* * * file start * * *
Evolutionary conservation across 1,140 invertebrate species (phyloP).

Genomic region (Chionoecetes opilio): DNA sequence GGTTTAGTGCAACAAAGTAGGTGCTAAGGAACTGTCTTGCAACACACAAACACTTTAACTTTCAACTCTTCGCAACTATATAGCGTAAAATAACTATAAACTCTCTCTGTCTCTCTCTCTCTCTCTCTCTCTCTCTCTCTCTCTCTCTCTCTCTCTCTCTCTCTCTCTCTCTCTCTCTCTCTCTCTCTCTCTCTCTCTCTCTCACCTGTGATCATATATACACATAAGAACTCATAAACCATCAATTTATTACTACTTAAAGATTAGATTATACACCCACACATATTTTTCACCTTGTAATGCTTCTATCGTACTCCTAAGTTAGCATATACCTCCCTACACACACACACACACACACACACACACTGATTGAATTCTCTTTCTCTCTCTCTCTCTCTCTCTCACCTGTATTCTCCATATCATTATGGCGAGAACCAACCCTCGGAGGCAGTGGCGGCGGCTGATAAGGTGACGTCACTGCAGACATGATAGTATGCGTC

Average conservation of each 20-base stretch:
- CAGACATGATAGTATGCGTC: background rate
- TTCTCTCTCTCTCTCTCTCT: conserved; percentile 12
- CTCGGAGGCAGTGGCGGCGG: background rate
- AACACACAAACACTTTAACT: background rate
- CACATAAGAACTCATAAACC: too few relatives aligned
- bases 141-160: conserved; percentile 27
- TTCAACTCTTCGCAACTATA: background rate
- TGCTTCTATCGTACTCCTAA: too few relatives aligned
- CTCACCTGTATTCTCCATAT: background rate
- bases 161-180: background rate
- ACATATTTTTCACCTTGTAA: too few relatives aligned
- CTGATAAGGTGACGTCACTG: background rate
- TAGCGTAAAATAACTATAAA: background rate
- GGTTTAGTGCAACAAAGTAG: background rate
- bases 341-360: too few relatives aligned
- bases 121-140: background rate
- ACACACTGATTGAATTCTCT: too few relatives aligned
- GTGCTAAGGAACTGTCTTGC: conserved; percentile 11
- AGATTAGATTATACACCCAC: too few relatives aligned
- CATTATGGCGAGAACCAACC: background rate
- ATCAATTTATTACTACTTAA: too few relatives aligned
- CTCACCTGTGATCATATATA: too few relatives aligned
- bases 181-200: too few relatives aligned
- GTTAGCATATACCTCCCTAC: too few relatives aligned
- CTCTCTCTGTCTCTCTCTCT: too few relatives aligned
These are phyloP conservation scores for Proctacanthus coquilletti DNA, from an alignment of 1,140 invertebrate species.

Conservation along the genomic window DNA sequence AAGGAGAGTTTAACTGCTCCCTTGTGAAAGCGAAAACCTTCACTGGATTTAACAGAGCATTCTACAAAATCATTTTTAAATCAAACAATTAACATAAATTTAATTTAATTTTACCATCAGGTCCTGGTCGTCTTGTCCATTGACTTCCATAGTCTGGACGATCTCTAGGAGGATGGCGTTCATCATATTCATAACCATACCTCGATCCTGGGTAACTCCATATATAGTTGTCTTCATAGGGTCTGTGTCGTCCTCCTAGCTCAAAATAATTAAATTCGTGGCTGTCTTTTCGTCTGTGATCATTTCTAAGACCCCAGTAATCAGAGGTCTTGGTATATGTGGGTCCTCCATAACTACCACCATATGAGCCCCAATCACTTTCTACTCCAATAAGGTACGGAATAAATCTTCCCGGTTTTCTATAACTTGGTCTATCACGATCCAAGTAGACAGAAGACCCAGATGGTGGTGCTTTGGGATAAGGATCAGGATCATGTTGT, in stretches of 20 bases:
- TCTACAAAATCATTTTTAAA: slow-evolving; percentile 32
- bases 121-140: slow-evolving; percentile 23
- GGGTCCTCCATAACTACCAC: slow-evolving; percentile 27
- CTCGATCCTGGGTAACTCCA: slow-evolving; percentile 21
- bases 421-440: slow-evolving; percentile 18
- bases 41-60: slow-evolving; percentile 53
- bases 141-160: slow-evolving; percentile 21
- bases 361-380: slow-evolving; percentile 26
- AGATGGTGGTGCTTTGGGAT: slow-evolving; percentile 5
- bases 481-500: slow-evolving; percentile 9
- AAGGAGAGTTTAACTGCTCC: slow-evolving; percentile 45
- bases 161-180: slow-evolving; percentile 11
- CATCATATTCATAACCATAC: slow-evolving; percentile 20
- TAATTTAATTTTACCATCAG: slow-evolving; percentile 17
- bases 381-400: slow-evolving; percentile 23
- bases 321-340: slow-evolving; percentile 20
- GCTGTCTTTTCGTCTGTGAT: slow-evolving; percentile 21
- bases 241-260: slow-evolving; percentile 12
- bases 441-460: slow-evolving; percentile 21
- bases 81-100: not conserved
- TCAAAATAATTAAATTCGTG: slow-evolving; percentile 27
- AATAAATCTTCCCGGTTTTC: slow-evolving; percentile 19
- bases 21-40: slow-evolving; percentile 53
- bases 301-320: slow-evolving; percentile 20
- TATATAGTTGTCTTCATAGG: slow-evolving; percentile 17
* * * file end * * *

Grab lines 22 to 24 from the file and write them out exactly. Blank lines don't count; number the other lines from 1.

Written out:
- AGATTAGATTATACACCCAC: too few relatives aligned
- CATTATGGCGAGAACCAACC: background rate
- ATCAATTTATTACTACTTAA: too few relatives aligned